19 July 2012

On the Purported Infallibility of Religion

Recently, I have gotten several comments from various individuals around the world about my review of the Qur'an. In addition to posting it here in my blog, I also posted in another social media site, in Goodreads.com. This is actually where I receive most of the comments.

And I have to say, I find the comments interesting. It always makes me think. It makes me challenge my own beliefs, and so it gives me an opportunity to update my views, if necessary.

That being said, I still think that religion is not for me. There are just so many things that are involved in religion, that I think a rational human being would necessarily conclude that religion is not the rational way to go.

Most of the comments I receive have one particular flaw: that is, they take the Qur'an as infallible. But why would one do that? Why would one take as a basic assumption the assumption that the Qur'an is the word of God, and everything that is written in the Qur'an is true? Why the Qur'an and not any other book? The same arguments can be said against the Bible, it's just that most of the comments I have received recently are in the context of the Qur'an.

The thing I find appalling is that while most people would consider themselves rational, they usually stop asking questions when it comes to religion. We ask questions all the time regarding the world around us, we ask why the sun rises and sets where it does, we ask why gravity is the way it is, but most people don't ask why they take the Bible or the Qur'an as true, no questions asked.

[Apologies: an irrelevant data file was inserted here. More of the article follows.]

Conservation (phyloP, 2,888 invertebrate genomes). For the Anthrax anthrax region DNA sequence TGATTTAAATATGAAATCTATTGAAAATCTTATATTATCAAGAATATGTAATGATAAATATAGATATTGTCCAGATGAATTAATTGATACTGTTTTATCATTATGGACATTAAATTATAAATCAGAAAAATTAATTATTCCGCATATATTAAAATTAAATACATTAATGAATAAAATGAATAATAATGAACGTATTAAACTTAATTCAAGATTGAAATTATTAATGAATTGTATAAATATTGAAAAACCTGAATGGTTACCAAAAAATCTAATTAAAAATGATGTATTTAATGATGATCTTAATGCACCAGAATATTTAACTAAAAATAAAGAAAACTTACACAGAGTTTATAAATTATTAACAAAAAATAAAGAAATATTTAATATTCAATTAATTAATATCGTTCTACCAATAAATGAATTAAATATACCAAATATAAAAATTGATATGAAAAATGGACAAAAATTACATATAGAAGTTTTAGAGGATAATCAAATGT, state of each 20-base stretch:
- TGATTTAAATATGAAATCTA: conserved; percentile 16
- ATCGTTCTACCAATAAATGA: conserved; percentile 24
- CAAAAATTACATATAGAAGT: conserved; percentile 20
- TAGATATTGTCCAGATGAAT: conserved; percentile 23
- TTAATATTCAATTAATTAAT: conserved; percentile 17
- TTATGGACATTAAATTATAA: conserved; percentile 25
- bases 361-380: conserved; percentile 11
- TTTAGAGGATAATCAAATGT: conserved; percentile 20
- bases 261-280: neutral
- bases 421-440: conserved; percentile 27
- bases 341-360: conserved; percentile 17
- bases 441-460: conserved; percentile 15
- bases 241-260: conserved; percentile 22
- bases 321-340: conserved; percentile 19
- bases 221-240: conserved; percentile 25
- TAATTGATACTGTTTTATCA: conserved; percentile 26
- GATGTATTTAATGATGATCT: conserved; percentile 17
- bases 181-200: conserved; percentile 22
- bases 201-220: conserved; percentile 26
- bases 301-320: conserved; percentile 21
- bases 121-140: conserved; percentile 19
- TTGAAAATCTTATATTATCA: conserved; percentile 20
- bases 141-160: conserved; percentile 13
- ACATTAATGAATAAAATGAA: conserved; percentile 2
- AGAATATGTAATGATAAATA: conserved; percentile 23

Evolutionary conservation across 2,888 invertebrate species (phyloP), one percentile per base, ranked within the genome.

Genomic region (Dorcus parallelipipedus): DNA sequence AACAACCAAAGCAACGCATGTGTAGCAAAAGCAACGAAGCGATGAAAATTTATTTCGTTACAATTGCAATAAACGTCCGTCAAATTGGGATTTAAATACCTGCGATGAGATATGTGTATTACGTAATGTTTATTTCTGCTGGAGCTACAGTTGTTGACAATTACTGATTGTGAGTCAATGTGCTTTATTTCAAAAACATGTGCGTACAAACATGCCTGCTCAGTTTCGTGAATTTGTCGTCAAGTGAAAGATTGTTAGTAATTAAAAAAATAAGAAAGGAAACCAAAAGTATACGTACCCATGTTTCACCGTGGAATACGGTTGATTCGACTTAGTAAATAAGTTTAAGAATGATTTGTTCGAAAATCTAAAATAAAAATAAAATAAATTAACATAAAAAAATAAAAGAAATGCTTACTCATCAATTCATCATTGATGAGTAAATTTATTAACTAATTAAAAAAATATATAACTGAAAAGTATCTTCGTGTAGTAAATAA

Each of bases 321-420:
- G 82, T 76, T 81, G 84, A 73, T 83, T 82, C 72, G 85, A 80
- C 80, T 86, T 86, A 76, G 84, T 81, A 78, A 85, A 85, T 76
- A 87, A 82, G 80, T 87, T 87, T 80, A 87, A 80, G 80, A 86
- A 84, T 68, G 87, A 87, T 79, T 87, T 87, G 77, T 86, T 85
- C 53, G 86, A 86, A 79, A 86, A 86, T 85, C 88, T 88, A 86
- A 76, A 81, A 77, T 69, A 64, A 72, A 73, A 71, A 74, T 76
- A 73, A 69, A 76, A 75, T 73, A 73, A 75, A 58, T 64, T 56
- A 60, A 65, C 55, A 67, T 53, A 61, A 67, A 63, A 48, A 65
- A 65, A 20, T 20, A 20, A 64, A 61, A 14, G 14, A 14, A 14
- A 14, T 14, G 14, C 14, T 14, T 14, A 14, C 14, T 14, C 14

A few other interesting topics that came up from the comments recently involve pre-emption. One commenter told me that the Qur'an already pre-empted that people will ask "If God created the universe, then who created God?" So what? Just because a book "prophesied" an event, doesn't mean that it is the word of God, assuming that God exists. Heck, almanacs are good at this. All it takes is to find statistically reliable patterns and extrapolate into the future. And even if the question "Who created God?" is pre-empted by the Qur'an, it is still an unanswered question.

Most recently, a commenter told me that the Qur'an is very aligned with scientific discoveries, which is then proof that it is indeed the word of God. But, sad to say, modern science is still constantly changing. Humans find discoveries every day. The Qur'an and the Bible have been frozen. Just because these two "holy" books have passages of vague scientific import doesn't mean that these are written by a holy deity worth worshipping. Science is not ambiguous: science is the endless cycle of discovery, rebuttal, and debunking. There is a good way to confirm or disconfirm science, as evidenced by the Piltdown Man and Marc Hauser. Religion isn't like that. Just look at all the wars fought in the name of religion, when all these people disagree on interpretations, as religion, after all, is soaked with ambiguity.